Paul Trijbits (head of UK Film Council New Cinema Fund, 2000-2006): At the New Cinema Fund, I didn’t have a recoupment target per se, not like something that I had to hit or I was going to be fired. But we always said, if something works well, we should definitely benefit from it at an equal level as any other party that is part of that process. Now, were we benign enough to the producer? No, absolutely not. And people thought it was tough that both Robert and I, who were producers, were upholding that position.

In hindsight, we were too tough. Because in the end, you have to ask yourself, would the money that came back each year have been better sitting with 20 or 30 or 40 producers, doing what they were doing, versus [the UK Film Council] being able to invest in two or three more films? I think the answer is: it would have been better to be sitting in those production companies, for people to continue to take creative risks.

Jack Arbuthnott: I think the Film Council shot itself in the foot by taking an imperious tone, just in terms of presentation rather than fundamentals. The BFI, in my view, are doing it better than the Film Council did. That may not be as a result of strategy, it might be a learned evolution of how you position yourself. I think it’s a lot to do with the home that the BFI represents and its activities, versus the Film Council.

It’s not about evading scrutiny but it is about boxing clever in a domain where you’re quite rightly under scrutiny. Whenever I deal with the BFI now, they seem to be sort of run ragged. It pleases me that they don’t receive the relentless abuse and attacks that the Film Council seemed to get, because as individuals they have such integrity.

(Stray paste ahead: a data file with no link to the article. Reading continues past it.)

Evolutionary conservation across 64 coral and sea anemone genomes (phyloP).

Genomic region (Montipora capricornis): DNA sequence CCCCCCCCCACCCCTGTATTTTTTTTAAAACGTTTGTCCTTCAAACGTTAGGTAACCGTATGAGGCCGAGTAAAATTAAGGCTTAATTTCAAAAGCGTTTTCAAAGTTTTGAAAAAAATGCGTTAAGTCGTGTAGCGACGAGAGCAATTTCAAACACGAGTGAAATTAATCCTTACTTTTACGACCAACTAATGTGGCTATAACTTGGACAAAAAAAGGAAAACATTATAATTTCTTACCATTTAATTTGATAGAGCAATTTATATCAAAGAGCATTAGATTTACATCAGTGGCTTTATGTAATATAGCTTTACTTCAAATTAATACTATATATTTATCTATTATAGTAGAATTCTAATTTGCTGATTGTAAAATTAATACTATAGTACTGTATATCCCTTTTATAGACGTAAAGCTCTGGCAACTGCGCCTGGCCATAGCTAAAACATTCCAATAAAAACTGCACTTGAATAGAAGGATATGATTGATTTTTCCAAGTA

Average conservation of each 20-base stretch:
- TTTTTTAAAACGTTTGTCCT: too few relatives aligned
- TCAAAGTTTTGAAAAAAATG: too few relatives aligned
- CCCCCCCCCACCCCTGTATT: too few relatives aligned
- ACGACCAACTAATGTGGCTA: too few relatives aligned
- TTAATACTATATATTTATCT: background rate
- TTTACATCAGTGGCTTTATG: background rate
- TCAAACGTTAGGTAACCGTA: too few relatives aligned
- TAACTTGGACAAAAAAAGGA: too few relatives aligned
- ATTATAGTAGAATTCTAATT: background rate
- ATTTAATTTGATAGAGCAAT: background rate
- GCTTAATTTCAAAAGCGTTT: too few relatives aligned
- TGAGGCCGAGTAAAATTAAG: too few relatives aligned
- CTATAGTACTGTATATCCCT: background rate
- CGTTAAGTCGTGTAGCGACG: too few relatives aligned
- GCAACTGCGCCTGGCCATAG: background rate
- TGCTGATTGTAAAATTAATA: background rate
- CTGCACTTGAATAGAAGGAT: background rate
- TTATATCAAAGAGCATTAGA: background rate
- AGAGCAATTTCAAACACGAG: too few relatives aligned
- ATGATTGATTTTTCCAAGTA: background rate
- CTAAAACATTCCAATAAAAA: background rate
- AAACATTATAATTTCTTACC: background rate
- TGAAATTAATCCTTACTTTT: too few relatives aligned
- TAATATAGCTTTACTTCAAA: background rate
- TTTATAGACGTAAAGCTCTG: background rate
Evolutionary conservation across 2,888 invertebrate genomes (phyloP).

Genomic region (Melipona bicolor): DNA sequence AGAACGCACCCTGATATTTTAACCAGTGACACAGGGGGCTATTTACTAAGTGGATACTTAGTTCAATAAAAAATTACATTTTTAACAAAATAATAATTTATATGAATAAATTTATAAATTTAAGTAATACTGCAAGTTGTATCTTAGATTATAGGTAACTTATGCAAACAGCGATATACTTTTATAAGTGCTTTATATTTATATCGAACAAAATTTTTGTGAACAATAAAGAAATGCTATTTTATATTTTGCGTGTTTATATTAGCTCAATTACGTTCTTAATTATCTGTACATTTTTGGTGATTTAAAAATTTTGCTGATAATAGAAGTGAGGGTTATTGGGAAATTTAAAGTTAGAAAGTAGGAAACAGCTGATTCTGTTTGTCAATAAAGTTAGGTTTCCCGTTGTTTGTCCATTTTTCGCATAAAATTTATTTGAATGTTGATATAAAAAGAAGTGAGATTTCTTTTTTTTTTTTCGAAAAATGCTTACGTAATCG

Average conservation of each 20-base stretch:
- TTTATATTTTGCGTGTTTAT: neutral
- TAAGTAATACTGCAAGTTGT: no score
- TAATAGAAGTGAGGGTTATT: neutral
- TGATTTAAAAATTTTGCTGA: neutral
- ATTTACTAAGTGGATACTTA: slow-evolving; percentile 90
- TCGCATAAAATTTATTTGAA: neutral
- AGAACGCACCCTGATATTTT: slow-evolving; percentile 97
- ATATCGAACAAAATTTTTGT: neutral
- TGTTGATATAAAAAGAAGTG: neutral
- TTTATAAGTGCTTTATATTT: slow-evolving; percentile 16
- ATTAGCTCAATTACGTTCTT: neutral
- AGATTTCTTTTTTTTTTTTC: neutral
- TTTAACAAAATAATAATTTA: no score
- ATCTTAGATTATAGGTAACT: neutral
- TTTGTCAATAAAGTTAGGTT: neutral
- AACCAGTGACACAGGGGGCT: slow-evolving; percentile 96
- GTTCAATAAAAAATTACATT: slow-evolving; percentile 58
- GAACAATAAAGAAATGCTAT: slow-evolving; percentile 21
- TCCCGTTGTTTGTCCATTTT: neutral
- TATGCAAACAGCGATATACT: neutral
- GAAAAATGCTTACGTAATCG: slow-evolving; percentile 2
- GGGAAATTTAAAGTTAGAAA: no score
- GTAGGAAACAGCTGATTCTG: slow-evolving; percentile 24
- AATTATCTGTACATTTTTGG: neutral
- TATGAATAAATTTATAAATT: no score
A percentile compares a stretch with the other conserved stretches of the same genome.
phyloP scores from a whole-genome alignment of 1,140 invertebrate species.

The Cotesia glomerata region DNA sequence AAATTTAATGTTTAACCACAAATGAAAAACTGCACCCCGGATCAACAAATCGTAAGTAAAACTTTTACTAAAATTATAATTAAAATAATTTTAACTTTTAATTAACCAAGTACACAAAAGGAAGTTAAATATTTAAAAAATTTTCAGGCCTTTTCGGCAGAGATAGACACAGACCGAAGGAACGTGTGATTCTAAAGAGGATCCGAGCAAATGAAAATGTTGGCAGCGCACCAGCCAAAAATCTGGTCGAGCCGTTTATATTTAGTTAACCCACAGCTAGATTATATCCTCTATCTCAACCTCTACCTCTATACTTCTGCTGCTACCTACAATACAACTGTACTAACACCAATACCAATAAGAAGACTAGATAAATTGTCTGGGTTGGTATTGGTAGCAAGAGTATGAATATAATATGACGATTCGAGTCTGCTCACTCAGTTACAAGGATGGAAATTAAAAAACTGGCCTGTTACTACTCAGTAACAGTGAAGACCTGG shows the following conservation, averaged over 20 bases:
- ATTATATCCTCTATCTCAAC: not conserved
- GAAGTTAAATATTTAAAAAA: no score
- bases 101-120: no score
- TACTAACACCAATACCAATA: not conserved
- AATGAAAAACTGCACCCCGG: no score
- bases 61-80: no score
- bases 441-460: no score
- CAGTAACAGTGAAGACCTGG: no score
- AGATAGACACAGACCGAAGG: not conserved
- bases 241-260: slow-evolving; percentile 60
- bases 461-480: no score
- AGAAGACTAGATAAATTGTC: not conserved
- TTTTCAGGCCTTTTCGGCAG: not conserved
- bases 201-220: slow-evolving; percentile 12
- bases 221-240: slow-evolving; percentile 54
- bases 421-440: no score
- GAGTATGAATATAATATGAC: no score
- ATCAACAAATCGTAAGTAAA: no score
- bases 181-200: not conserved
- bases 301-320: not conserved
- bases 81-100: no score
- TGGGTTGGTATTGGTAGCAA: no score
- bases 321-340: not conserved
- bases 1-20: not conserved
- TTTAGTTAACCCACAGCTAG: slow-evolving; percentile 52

Tim Bevan: Probably from the outside, it looked like [the UKFC] was trying to overstretch a little bit. But if I have any criticism for what’s gone on since – and I actually think what’s gone on since has been perfectly satisfactory – it’s that if the Film Council had subsumed the BFI rather than the BFI subsumed the Film Council, I think you would have seen a more robust speaking body for the greater creative industries. I think that Amanda did a brilliant job, but it is probably not as muscular a body as it should be, if you think about what goes on in the creative industries and film in particular in this country.

It’s a massive growth industry and it should have a very powerful body speaking for it – and dare I say it, it should be a kind of quango, which is what the Film Council was. The reason they don’t like quangos – and this might change, because politics is going to change gigantically – is because it’s expertise from an industry having political muscle in decisions relating to that industry. That’s all been dispensed of in politics over the last 10 years. But the film and television business and the making of audiovisual material is massively powerful and we’re brilliant at it in Britain. And that needs a powerful voice.

When the Film Council closed, no one knew anything about streaming or anything like that. The Film Council would have absolutely got itself stuck in there and worked out how streaming can be turned to everybody’s advantage somehow, trying to make deals with Netflix and Amazon. That is not the way that the BFI production body works. We were just a more commercial-type organisation.